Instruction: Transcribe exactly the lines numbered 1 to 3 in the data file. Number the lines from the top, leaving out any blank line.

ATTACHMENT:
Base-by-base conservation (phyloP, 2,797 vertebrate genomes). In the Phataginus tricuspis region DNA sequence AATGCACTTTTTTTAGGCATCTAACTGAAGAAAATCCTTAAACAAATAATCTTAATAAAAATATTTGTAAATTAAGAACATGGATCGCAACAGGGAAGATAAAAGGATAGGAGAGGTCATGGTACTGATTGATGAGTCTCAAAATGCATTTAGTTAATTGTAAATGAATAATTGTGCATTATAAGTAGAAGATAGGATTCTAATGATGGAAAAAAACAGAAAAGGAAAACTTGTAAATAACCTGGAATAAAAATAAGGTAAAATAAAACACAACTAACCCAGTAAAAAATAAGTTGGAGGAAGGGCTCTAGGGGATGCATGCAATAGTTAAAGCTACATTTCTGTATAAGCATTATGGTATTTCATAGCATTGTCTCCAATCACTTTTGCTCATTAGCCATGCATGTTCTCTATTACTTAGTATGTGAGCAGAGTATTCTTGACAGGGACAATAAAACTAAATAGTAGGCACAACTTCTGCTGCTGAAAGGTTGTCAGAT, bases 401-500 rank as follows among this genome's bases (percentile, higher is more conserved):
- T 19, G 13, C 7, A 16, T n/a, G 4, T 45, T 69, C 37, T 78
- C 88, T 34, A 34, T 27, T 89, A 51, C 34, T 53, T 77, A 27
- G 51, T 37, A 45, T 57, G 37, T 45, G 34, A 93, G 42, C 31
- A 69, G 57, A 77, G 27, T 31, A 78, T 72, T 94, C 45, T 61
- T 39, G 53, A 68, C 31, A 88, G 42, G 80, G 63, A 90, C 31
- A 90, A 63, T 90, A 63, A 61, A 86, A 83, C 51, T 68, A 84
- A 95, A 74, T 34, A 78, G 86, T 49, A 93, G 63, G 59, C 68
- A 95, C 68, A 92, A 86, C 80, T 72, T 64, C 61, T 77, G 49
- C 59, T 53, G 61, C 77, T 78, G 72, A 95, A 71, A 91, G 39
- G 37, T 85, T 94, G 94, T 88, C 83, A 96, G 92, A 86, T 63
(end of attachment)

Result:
Base-by-base conservation (phyloP, 2,797 vertebrate genomes). In the Phataginus tricuspis region DNA sequence AATGCACTTTTTTTAGGCATCTAACTGAAGAAAATCCTTAAACAAATAATCTTAATAAAAATATTTGTAAATTAAGAACATGGATCGCAACAGGGAAGATAAAAGGATAGGAGAGGTCATGGTACTGATTGATGAGTCTCAAAATGCATTTAGTTAATTGTAAATGAATAATTGTGCATTATAAGTAGAAGATAGGATTCTAATGATGGAAAAAAACAGAAAAGGAAAACTTGTAAATAACCTGGAATAAAAATAAGGTAAAATAAAACACAACTAACCCAGTAAAAAATAAGTTGGAGGAAGGGCTCTAGGGGATGCATGCAATAGTTAAAGCTACATTTCTGTATAAGCATTATGGTATTTCATAGCATTGTCTCCAATCACTTTTGCTCATTAGCCATGCATGTTCTCTATTACTTAGTATGTGAGCAGAGTATTCTTGACAGGGACAATAAAACTAAATAGTAGGCACAACTTCTGCTGCTGAAAGGTTGTCAGAT, bases 401-500 rank as follows among this genome's bases (percentile, higher is more conserved):
- T 19, G 13, C 7, A 16, T n/a, G 4, T 45, T 69, C 37, T 78
- C 88, T 34, A 34, T 27, T 89, A 51, C 34, T 53, T 77, A 27